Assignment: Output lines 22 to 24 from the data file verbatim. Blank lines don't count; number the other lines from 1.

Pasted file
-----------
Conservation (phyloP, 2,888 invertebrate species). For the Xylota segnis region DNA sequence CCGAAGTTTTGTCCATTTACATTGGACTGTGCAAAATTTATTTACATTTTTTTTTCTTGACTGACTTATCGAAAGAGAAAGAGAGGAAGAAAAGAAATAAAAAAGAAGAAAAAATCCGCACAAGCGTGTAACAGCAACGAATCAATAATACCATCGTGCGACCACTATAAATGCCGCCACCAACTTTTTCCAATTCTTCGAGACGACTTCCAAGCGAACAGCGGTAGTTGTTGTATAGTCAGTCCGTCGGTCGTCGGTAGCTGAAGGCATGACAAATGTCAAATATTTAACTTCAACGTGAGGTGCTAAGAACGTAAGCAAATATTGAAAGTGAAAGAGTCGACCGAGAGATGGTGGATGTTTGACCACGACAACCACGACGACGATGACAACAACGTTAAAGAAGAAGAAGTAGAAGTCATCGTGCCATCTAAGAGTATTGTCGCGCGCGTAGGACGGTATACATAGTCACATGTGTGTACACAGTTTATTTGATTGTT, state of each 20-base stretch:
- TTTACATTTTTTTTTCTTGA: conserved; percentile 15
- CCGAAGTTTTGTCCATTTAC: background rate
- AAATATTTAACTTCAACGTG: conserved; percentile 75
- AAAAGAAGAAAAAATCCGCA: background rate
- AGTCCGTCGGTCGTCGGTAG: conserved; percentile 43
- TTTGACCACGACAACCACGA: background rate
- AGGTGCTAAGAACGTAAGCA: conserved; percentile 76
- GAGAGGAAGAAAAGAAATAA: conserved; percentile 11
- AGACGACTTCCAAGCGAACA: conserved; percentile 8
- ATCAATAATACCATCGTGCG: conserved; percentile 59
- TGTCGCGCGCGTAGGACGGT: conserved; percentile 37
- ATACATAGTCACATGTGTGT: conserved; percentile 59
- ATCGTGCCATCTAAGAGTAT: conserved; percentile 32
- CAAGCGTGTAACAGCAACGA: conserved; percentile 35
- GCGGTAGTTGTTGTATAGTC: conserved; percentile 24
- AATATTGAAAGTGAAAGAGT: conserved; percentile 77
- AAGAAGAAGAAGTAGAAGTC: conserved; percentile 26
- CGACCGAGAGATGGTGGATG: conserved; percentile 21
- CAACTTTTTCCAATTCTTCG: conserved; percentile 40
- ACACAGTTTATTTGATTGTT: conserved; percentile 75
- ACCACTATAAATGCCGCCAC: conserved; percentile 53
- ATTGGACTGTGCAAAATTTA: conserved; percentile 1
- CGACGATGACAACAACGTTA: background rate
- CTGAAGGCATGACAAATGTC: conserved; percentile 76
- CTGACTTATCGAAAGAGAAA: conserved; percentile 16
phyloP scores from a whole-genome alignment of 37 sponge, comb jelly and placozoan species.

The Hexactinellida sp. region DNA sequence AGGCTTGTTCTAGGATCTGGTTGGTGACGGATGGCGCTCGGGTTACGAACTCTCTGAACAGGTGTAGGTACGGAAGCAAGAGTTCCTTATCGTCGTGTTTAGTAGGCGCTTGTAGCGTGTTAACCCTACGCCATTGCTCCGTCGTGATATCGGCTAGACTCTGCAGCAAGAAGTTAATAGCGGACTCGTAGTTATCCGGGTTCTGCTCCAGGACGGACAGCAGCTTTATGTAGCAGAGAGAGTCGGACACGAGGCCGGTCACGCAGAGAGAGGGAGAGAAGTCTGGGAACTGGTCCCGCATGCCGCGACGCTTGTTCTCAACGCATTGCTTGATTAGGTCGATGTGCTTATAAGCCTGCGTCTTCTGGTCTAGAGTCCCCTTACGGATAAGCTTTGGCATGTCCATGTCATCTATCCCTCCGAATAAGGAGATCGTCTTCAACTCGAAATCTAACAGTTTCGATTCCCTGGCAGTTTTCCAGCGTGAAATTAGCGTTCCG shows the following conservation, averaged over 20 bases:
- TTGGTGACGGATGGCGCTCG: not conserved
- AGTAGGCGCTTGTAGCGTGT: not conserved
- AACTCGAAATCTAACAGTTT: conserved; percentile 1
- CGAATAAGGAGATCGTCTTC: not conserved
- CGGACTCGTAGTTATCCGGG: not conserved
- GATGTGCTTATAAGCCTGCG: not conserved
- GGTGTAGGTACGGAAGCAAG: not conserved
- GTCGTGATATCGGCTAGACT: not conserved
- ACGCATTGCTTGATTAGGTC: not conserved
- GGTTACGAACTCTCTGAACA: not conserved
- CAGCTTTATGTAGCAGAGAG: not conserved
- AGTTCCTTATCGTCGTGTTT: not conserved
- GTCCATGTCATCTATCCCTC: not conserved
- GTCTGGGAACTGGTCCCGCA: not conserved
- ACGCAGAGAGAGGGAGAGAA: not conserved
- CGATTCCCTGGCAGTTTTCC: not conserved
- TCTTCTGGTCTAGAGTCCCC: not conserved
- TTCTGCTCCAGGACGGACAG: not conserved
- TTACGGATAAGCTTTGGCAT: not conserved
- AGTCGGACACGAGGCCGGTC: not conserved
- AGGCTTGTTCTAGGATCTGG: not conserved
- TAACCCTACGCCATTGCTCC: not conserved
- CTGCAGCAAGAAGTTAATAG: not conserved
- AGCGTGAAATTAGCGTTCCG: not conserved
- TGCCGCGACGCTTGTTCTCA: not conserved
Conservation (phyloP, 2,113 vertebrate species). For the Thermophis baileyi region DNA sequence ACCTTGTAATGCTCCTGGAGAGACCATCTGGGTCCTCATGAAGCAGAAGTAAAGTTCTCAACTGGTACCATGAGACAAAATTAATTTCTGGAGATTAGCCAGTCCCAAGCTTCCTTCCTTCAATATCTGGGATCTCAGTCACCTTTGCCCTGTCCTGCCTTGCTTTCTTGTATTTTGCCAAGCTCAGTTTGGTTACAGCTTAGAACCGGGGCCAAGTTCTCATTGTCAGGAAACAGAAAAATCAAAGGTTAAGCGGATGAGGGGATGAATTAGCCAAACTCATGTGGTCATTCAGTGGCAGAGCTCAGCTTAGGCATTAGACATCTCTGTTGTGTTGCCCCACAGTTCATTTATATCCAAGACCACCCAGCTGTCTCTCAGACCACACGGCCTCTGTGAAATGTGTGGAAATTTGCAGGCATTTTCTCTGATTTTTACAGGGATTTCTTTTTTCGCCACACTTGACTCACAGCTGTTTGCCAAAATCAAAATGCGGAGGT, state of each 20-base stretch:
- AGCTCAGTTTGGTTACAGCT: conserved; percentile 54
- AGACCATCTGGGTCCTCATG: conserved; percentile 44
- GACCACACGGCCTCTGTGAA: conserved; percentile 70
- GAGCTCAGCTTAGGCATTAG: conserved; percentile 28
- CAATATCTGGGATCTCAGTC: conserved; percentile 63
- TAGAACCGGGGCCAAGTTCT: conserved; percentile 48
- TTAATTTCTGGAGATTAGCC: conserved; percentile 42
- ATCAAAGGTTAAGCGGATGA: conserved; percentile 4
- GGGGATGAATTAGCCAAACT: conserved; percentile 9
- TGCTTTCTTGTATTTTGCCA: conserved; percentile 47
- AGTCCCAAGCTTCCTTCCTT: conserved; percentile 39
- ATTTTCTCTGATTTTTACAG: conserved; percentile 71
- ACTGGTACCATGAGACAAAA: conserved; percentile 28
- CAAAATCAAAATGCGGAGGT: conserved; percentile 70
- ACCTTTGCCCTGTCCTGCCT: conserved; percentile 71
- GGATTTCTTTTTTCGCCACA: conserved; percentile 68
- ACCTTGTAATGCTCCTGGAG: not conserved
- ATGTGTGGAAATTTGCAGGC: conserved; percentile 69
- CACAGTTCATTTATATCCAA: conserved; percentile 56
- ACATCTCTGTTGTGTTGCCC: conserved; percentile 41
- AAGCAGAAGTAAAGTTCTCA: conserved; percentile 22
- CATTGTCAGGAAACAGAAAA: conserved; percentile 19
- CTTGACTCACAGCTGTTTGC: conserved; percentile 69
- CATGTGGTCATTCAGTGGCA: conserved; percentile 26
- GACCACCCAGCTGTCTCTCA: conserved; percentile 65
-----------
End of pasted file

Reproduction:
- ACCACTATAAATGCCGCCAC: conserved; percentile 53
- ATTGGACTGTGCAAAATTTA: conserved; percentile 1
- CGACGATGACAACAACGTTA: background rate